- Guide to Development Permits (DPs)
- DP Checklist
- Guide to Flood and Debris Flow DPs
- Official Community Plans Webpage
Persons who intend to construct a dock, swimming platform, or install a mooring buoy should discuss their plans with CSRD staff to determine whether a Development Permit (DP) is required. They should also contact Front Counter BC for all dock approvals.
A Development Variance Permit (DVP) is a permit issued by the CSRD Board of Directors that varies regulations of a Zoning Bylaw or Subdivision Servicing Bylaw; however, it may not vary the permitted uses, densities, or floodplain regulations of a Zoning Bylaw.
The CSRD Board has, in its zoning and land use bylaws, designated certain land as flood plain and has established flood construction levels and flood plain setback requirements in relation to those areas. Adhering to flood plain setbacks and flood plain construction levels helps to reduce the threat of flood damage to a property. Landowners may make applications for an exemption from the CSRD flood plain requirements for a particular area.
- Guide to Floodplain Exemptions
- Floodplain Policy P-19 (Floodplain Setbacks and Exemptions)
- Zoning & Land Use Bylaws Webpage
The process of issuing licenses for both cannabis production and retail sales is under the authority of the provincial and federal government. But local governments, like the CSRD, have been given the chance to provide recommendations to the BC Liquor and Cannabis Regulation Branch on proposed retail sales license applications and feedback to Health Canada on production facility applications.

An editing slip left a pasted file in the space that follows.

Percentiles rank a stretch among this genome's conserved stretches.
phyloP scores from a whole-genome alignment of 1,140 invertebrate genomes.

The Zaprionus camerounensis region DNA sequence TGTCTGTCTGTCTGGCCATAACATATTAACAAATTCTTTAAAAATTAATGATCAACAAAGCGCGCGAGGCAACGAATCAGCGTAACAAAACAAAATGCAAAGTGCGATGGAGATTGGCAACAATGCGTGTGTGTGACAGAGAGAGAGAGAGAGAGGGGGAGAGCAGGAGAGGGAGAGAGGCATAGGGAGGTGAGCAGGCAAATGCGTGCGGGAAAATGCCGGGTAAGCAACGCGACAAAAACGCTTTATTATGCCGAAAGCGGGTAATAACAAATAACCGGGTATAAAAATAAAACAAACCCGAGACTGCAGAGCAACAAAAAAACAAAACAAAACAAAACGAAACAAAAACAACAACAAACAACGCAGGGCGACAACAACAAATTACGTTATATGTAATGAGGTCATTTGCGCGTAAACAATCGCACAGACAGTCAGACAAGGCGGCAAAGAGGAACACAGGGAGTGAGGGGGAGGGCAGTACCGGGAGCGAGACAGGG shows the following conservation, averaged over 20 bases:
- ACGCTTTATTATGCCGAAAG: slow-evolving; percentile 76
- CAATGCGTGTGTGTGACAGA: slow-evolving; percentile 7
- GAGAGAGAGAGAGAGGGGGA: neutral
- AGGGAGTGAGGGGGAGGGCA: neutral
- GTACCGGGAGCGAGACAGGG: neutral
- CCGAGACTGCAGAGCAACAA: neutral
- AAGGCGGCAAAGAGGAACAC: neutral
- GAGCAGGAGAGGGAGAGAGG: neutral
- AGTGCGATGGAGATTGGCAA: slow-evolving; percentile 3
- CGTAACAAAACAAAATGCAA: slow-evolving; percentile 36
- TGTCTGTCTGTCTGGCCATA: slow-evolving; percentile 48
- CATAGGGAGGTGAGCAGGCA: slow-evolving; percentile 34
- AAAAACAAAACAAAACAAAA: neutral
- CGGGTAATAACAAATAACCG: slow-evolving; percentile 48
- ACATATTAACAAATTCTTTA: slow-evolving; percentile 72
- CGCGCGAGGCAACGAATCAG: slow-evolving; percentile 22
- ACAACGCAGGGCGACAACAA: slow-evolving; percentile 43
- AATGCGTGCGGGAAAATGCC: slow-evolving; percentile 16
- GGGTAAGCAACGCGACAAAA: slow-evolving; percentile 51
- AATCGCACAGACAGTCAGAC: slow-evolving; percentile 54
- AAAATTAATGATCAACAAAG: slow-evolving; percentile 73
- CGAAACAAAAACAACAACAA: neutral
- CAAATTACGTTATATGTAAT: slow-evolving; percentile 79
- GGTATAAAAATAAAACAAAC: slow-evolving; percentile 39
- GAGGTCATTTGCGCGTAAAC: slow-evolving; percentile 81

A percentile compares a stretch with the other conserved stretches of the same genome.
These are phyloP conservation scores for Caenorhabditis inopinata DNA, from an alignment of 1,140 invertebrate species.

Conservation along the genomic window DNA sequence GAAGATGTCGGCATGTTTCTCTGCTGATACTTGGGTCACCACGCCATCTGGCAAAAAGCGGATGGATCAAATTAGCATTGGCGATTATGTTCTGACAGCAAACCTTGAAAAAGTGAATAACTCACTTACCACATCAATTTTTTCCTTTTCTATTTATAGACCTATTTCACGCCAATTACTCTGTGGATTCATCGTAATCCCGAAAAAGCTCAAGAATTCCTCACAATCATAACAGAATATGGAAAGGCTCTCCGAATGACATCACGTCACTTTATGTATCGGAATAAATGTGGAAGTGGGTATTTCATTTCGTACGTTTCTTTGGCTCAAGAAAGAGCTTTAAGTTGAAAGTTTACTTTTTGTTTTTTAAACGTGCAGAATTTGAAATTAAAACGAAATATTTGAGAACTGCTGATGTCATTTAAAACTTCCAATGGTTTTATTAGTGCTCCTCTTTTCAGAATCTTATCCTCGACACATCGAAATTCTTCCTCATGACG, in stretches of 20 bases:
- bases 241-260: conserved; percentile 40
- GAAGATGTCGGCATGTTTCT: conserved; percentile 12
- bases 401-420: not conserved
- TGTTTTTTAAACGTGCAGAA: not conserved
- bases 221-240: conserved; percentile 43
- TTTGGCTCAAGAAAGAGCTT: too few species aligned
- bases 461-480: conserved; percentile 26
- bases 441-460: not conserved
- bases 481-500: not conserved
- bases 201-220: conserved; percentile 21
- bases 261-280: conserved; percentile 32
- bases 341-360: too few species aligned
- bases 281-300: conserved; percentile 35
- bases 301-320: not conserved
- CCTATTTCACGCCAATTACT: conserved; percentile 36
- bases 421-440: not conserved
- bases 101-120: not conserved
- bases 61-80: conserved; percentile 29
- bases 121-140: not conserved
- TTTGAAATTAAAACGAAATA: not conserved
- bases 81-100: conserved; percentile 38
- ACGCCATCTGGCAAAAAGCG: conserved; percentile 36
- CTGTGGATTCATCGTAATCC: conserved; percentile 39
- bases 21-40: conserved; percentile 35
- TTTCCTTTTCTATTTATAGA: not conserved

The CSRD's process for dealing with Cannabis-Related Businesses differs depending if you are looking for a retail license to sell cannabis products or a production license to grow cannabis.
A rezoning application (also known as a bylaw amendment) is an application that is approved or rejected by the CSRD Board of Directors to amend or supplement a Zoning Bylaw; it may amend the permitted uses or densities of land prescribed by existing regulations.
You must apply to both the CSRD and Ministry of Transportation (MOT) for subdivision. A subdivision involves the following; consolidating two or more properties into one lot; adjusting or realigning an existing property line; creating several lots from one or more existing properties and or creating several strata lots from one or more existing properties. If you are new to subdividing, we strongly suggest that you hire an agent to work with you on your proposal; you may choose a BC Land Surveyor, an engineer, or a development consultant. You can also contact your district MOT Office for more help.
A Temporary Use Permit (TUP) may be considered by the CSRD Board of Directors to allow specific land uses to occur for a short period of time. The permit can contain very detailed requirements such as indicating the buildings that can be used, the time frame of the permit, and other conditions.
Through the Local Government Act, Official Community Plans (OCPs) may designate areas where TUPs are considered. In the CSRD, TUPs are supported for Electoral Areas B, D, and F.